As Hatfield designed the Air Max running shoe (the original Air Max series was bundled as a trio with the AM1, Air Trainer High and Air Safari), the design elements that made the Pompidou so revolutionary, its see through walkways and bold, clearly demarcated colors, as well as emphasis on functional properties, helped to serve as his inspirations for a shoe that he wanted to, “push…as far as I could possibly push it without being fired”. The chief reason he was able to push the envelope in this manner was a discovery by Dave Forland earlier in the decade. Forland rotated the seams of the Air bag from the sides to the top and bottom, allowing for the airbag to be visible without potentially popping.[/column]

[column width="48%" padding="4%"]While we now know that Hatfield’s original design was something akin to the Air max Zero, the ultimate result back in 1987 was the Air Max 1: a streamlined, boldly assertive sneaker with the curtains drawn back on its crystal clear heart of innovation. As far as technological innovation went, the visible air unit was nothing more than an incremental innovation (albeit a large one) on the nearly decade-old Air technology. What Forland, Parker, Hatfield and the rest of Nike did that made the Air Max so revolutionary was present this innovation in a forward, sleek, unapologetically beautiful package that truly resonated with people everywhere.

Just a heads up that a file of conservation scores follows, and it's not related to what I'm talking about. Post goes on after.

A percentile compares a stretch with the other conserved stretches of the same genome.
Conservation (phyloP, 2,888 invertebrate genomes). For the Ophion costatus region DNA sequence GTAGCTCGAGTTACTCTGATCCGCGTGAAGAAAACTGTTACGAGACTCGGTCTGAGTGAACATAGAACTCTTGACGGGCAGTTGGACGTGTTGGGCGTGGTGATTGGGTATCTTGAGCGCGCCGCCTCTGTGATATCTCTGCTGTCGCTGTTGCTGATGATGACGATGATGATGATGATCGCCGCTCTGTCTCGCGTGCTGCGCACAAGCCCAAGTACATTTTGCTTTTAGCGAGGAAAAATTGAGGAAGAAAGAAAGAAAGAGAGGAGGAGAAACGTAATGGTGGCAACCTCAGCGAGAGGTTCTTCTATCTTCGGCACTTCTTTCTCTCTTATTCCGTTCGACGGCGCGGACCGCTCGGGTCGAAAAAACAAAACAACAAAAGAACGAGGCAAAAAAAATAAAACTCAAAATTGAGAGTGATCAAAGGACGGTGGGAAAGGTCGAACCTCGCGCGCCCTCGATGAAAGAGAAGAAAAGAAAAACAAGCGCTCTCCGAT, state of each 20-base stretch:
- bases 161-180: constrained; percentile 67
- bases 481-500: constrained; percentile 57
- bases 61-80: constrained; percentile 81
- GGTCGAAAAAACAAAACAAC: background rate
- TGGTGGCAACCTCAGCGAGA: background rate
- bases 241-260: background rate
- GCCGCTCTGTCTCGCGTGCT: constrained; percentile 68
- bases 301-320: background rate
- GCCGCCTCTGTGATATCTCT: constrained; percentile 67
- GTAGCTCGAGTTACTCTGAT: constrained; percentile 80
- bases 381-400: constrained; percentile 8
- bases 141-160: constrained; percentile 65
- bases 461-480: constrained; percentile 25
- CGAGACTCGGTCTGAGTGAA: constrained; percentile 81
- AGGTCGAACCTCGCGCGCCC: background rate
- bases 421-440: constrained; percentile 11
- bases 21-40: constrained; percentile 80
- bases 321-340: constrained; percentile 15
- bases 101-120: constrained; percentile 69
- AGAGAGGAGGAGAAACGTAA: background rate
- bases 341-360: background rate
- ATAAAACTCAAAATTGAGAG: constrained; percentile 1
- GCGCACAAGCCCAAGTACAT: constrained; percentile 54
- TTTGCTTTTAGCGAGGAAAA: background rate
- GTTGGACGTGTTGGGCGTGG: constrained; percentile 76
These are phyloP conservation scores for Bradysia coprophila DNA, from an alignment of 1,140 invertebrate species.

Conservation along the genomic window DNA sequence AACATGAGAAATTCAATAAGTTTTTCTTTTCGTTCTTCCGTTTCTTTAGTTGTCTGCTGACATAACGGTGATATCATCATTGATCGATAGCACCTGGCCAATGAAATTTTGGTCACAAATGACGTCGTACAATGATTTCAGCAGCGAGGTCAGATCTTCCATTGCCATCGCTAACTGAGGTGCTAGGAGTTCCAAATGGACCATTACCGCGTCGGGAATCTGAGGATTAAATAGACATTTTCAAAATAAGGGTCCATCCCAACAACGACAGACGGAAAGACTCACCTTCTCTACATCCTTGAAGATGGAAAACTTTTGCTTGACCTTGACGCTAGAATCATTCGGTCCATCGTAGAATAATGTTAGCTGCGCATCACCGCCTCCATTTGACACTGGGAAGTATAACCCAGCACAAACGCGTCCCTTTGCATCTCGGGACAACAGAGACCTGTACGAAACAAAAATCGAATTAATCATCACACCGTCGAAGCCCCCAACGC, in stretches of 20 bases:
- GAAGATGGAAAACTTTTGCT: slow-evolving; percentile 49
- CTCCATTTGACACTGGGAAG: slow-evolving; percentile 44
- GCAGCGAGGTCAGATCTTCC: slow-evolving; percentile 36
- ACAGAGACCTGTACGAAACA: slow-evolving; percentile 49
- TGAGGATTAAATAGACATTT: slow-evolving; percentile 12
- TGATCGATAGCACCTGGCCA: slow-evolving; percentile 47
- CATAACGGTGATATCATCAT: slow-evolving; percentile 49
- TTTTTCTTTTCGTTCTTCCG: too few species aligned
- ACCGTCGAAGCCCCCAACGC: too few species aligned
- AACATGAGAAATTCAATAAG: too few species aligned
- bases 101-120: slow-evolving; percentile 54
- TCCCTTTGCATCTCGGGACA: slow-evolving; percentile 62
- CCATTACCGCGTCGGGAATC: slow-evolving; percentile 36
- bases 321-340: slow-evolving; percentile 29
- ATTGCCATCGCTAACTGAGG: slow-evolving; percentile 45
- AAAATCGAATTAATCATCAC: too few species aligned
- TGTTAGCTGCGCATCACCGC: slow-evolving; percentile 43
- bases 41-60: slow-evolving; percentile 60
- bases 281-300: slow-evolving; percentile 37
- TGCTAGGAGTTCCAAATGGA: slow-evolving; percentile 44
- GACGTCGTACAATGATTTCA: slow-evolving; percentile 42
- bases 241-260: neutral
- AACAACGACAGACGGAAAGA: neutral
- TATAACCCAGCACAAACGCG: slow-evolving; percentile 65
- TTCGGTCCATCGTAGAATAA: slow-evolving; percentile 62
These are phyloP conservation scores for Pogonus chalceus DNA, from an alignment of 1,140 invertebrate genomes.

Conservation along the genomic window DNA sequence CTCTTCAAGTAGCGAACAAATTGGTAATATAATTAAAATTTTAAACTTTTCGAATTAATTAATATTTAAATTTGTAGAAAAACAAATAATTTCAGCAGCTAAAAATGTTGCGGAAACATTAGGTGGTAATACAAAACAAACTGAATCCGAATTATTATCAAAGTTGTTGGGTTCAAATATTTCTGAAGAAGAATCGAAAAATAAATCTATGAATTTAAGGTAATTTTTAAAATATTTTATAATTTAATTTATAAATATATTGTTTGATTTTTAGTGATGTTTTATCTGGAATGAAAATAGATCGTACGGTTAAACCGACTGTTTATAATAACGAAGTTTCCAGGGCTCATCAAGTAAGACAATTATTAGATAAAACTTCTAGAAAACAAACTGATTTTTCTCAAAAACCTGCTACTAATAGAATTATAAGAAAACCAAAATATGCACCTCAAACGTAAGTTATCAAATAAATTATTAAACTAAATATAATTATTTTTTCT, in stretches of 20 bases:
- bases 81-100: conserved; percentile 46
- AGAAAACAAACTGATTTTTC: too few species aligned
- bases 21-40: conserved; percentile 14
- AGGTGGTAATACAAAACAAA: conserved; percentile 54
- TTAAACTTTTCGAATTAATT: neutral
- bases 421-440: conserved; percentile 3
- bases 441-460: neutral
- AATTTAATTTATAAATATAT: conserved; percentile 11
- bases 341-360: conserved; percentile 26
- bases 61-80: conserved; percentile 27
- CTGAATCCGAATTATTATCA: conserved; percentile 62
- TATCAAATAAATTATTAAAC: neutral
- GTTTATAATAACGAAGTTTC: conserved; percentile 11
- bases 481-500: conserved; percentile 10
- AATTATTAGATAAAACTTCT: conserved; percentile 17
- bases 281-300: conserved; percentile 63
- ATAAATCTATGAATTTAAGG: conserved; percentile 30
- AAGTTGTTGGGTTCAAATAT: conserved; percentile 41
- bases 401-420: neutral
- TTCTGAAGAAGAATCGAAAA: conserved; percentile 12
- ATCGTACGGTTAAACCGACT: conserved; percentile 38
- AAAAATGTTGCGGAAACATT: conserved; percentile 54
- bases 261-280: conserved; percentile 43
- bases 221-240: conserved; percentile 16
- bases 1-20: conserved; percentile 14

Athletic shoes today are as varied in design and purpose as are the rules for the sports in which the shoes are worn - Patent US 4817304 A

Despite their initial reticence to market a shoe that had a hole in the side of it, the marketing folks at Nike took the Air Max 1 and translated its most obvious feature into the language of the everyday athlete. One ad featured a close-up of the AM1s, with the bright red parts of the shoe barely distinguishable from the rest. The visible air bubble is brilliantly lit up, with light bursting through it. Underneath a caption reads, “NIKE AIR IS NOT A SHOE”.   Another sported nearly two full pages of studies and writing explaining why the AM1 was, “A REVOLUTION THAT WORKS.” The ads effectively conveyed a message that was open, honest and unafraid. In advertising, when the message conveyed matches the visual of the actual product, fireworks are often the result.[/column]

[column width="48%"]When Nike Air was first put into the Tailwind, the only people that truly understood it were those that worked for Nike. Over the next eight years, the air capsule itself got smaller due to a shift in focus away from innovation and towards leaning up the manufacturing process. The Air Max 1 marked a shift not only in the design and technology of shoes, but also and more importantly, a shift in Nike’s approach to product development. It was a clear statement that their products to come would be driven far more by the external (i.e. the consumer) as opposed to internal (i.e. manufacturing) forces.

As the Air Max series continued to evolve over the years, David Forland summed up the one constant throughout saying, “each version held a greater volume of air than the last one, and conversely the least amount of foam. Foam breaks down; air doesn’t”. Moving from 180? to 270? to a full 360? air bubble, Nike consistently accompanied their Air expansions with an equally provocative and relevant design story.  The greatest testament to the success of the Air Max series however is that 28 years later nearly every single model continues to sell and resonate with people everywhere, as much for their beautifully functional aesthetics as their windows into the sole.[/column]